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16 September 2011

Stalemate between South Africa and Croatia



  • Herman Gibbs

Photo: Halden KrogMarin Cilic (CRO)

POTCHEFSTROOM, SOUTH AFRICA: The first day dished up its fair share of excitement, tension and finally anti-climax as the minnows from Europe/Africa Group 1, South Africa, clashed with the World Group outfit and the 2005 World Champions, Croatia, at sweltering Potchefstroom, in South Africa, on Friday.

South African No. 1 Kevin Anderson provided the excitement at the start by taking an early 2-0 set lead but then he dropped a set to make for a very tense finish before he signed off with a 63 64 36 76 (5) win in the opening rubber of the Davis Cup by BNP Paribas play-off on the hard courts at the Fanie du Toit Sports Stadium.

And South Africa were still savouring Anderson's conquest when the next match between Izak van der Merwe and Marin Cilic came to an abrupt end after only 51 minutes. Van der Merwe was overcome by pain in the match after losing the opening two sets 60 60, he threw in the towel, which meant the day ended with an overall 1-all rubber scoreline.

The South African No. 2 Van der Merwe said afterwards that he woke up this morning with a pain in his wrist. "This wrist pain is not something that I experienced before and I have no idea where it comes from," said Van der Merwe. "I saw the doctor earlier on and I had pain-killers. Before the match I thought I could manage, but once we started playing it became painful.

"I couldn't carry on any longer and I don't know what's my situation is in respect of playing on Sunday in the reverse singles."John-Laffnie de Jager, South Africa’s captain, said Van der Merwe's demise was a massive setback for South Africa.

"We won the first match, and that gave us such a sense of feeling good because Izak was in top form throughout the week and we were expecting great things from him," said De Jager. "But these things happen in sport, and we have to move on. This situation brings Rik (de Voest) into the picture and he does have Davis Cup experience, so all is not lost.”

Earlier, Anderson made heavy weather of defeating a tough-as-teak opponent in Croatia's Ivan Dodig who briefly threatened a fight-back before he was subdued in the fourth set. Any other result would have proved disastrous for South Africa's promotion hopes, as their Europe/Africa Group 1 team clashed with the World Group outfit on the opening day of the three-day clash.

Anderson needed no time to feel out the conditions and 38 minutes later he disposed of Dodig's opening-set challenge. Dodig really battled with Anderson's booming serve which helped the South African to ease into his service games. Anderson grew in confidence as Dodig absorbed his bombardment and he didn't look like recovering after his setback in the 6th game.

Dodig looked resigned to his fate as the first set wound its course but he came back at the start of the second with a far more determined effort, which forced Anderson, wearing a knee guard, to pull out all the stops. Again, a lone break of serve, this time in the eighth, proved his undoing as Anderson moved on to 63 64 advance.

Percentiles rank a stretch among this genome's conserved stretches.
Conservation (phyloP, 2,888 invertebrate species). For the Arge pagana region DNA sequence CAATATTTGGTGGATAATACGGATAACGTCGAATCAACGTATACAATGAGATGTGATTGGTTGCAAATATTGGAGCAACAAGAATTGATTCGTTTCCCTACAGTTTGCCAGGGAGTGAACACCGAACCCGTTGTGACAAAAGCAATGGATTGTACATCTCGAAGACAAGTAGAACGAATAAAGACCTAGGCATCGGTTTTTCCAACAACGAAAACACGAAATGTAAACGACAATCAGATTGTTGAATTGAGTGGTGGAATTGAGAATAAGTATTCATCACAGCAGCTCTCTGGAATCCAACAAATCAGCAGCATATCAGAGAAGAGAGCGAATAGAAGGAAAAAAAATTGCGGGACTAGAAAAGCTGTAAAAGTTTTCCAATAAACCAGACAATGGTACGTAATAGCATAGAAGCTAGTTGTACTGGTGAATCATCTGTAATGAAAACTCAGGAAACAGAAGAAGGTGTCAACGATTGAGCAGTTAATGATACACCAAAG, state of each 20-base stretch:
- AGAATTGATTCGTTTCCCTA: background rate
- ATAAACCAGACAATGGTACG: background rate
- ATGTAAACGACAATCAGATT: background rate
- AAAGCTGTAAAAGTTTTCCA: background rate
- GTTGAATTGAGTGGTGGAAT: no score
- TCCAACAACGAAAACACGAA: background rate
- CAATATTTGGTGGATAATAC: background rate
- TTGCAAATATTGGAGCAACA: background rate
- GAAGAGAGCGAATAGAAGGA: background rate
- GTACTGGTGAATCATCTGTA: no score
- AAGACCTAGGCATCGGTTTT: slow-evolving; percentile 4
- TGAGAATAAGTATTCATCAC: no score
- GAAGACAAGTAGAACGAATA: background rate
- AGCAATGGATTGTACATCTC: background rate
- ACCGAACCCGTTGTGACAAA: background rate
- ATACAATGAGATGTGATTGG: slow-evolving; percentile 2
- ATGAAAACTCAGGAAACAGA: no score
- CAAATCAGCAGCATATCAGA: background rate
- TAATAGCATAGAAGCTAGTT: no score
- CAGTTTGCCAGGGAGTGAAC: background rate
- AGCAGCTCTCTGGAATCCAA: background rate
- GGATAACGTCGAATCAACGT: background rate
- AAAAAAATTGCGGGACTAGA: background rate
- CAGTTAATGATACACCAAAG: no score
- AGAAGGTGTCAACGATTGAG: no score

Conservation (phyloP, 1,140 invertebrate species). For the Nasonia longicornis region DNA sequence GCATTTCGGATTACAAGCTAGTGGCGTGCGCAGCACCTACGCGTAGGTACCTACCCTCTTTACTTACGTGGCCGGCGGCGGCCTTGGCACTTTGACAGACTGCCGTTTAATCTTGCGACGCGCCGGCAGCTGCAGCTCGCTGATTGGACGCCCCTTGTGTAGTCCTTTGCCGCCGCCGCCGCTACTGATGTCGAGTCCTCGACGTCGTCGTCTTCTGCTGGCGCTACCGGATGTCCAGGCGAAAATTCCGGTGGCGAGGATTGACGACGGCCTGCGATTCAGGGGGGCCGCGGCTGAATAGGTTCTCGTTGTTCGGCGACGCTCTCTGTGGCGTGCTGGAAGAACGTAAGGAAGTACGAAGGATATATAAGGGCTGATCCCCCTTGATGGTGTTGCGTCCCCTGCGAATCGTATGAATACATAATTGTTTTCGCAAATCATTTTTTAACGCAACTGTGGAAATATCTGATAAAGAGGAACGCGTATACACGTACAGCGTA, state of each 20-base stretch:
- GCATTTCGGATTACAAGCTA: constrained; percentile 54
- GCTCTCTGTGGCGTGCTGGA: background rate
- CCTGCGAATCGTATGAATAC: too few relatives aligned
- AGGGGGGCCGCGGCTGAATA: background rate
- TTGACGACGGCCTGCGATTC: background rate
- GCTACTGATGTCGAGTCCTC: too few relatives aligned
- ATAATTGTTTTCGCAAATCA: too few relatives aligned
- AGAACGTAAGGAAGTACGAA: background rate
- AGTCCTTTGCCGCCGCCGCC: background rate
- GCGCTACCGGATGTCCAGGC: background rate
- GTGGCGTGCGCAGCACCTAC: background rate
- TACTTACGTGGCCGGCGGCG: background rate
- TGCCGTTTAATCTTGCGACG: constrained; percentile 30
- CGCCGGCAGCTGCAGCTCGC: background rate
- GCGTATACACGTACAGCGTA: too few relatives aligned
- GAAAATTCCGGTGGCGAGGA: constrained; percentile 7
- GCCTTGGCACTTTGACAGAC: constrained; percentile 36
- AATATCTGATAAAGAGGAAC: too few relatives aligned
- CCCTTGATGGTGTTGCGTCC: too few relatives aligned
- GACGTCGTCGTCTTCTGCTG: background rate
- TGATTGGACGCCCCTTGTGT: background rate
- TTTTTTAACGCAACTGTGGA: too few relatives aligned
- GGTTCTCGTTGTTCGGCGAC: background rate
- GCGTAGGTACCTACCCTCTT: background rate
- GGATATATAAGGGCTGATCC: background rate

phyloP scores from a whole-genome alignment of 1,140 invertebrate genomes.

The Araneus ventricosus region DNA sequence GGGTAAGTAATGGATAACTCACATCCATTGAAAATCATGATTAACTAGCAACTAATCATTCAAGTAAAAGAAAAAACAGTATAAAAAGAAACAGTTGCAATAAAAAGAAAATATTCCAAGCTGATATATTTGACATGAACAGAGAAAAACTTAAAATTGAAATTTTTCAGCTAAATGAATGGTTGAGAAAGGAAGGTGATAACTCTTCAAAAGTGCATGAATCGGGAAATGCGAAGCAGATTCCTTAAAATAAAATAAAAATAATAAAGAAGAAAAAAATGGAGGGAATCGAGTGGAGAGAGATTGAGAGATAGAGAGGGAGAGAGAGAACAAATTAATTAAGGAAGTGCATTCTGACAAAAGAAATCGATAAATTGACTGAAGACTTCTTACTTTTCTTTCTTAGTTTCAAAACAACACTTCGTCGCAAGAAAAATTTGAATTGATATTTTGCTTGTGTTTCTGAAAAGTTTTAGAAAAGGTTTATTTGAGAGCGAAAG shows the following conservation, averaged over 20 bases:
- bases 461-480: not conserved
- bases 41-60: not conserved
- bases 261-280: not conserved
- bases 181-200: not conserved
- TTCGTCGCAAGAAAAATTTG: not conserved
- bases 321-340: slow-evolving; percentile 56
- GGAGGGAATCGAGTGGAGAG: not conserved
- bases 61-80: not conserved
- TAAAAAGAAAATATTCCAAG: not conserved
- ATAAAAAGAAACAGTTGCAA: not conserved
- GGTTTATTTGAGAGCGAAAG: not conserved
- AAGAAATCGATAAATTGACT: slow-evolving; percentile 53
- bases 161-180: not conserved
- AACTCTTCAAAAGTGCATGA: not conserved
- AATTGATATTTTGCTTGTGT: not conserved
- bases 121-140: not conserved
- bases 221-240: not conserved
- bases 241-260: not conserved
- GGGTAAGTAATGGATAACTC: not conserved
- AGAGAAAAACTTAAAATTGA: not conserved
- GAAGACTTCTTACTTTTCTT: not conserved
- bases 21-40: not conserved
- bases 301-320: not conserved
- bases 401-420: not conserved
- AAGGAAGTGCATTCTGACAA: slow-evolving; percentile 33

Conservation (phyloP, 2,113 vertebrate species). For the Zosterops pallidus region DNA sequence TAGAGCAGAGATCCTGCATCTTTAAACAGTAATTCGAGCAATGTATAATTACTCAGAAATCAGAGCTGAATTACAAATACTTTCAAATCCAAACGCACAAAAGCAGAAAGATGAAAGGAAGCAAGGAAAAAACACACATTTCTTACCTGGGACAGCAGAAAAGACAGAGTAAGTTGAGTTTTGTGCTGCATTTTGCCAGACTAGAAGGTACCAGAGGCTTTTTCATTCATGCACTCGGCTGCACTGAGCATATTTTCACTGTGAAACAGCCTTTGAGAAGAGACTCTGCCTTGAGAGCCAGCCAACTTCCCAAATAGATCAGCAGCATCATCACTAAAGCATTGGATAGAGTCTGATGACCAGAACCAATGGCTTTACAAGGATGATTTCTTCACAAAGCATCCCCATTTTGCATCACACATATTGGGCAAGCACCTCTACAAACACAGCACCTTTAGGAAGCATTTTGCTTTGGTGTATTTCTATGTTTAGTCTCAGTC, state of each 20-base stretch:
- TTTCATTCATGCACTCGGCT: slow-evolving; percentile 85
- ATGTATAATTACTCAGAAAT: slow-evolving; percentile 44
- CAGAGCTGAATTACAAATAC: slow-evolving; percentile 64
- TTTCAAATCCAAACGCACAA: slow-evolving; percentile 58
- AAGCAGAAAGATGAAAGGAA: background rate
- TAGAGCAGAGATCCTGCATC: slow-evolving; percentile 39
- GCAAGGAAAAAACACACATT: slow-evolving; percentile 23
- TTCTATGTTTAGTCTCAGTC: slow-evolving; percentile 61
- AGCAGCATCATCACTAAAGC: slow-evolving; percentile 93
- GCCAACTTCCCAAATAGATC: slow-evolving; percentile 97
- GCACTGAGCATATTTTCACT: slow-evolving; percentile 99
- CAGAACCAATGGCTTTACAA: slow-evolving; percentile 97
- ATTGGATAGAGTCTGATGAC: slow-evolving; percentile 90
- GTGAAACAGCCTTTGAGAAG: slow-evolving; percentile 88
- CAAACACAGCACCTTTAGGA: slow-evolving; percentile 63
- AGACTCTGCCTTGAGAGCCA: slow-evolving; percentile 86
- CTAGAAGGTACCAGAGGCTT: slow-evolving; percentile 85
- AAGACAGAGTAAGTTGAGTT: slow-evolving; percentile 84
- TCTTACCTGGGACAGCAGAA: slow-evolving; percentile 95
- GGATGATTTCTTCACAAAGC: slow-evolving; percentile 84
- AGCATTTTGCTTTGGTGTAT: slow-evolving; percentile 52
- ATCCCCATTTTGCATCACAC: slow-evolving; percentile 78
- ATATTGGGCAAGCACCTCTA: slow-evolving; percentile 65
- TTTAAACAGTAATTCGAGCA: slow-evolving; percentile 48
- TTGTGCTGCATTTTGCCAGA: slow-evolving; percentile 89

The 2-0 cushion would have proved useful for the home boy Anderson as he looked to close out the match in this best-of-five-sets encounter. But Dodig dug deep into his reserves of fighting spirit as the turned the match on its head when he took a 3-0 lead in the third set, threatening a fight-back of massive proportions.

Anderson didn't do his cause much good as he made numerous unforced errors on his forehand and Dodig bided his time with a workmanlike performance before winning the third 63, and Croatia's fightback remained on course.

The fourth set turned out to be the 'battle of the serve' and in the end Anderson prevailed in the tie-break 75 after Dodig fired his return of serve into the net off the final serve of the match.

There was great all round relief in the South African camp as Anderson avoided a likely fifth set, more so as the Croatian seemed to grow stronger as the match wore on in sweltering conditions.

Afterwards, Dodig said he took too long to find his rhythm and paid the price. "I was a little bit too slow at the start because I was battling to find my rhythm," said Dodig. "And then I took too long to find my rhythm but he was better than me today, and deserved to win. I didn't give up at any stage and even at two sets I was prepared to fight right to the end. That's the way I am."

On Saturday, the doubles match will be played, which means one team will take the lead after day 2.

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Thomaz Bellucci (BRA) - 16/09/2011

Ivan Dodig (CRO) - 16/09/2011

Kevin Anderson (RSA) - 16/09/2011

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    • Marin Cilic (CRO)South African fans
    • Kevin Anderson (RSA)Marin Cilic (CRO)
    • Kevin Anderson (RSA)Ivan Dodig (CRO)
    • Izak van der Merwe (RSA)Ivan Dodig (CRO)
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    Herman Gibbs

    Herman is a former 'SA Tennis Writer of the Year' and presently the Managing Director of TennisLife Africa. As a freelance sportswriter over the past two decades, Herman covers sports events for local newspapers, magazines and agencies on a daily basis. He was also appointed USTA correspondent during the ITF Wheelchair Tennis World Team Cup in South Africa. And Herman has learnt to tweet!


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    Fanie Du Toit Sports Stadium, Potchefstroom, South Africa

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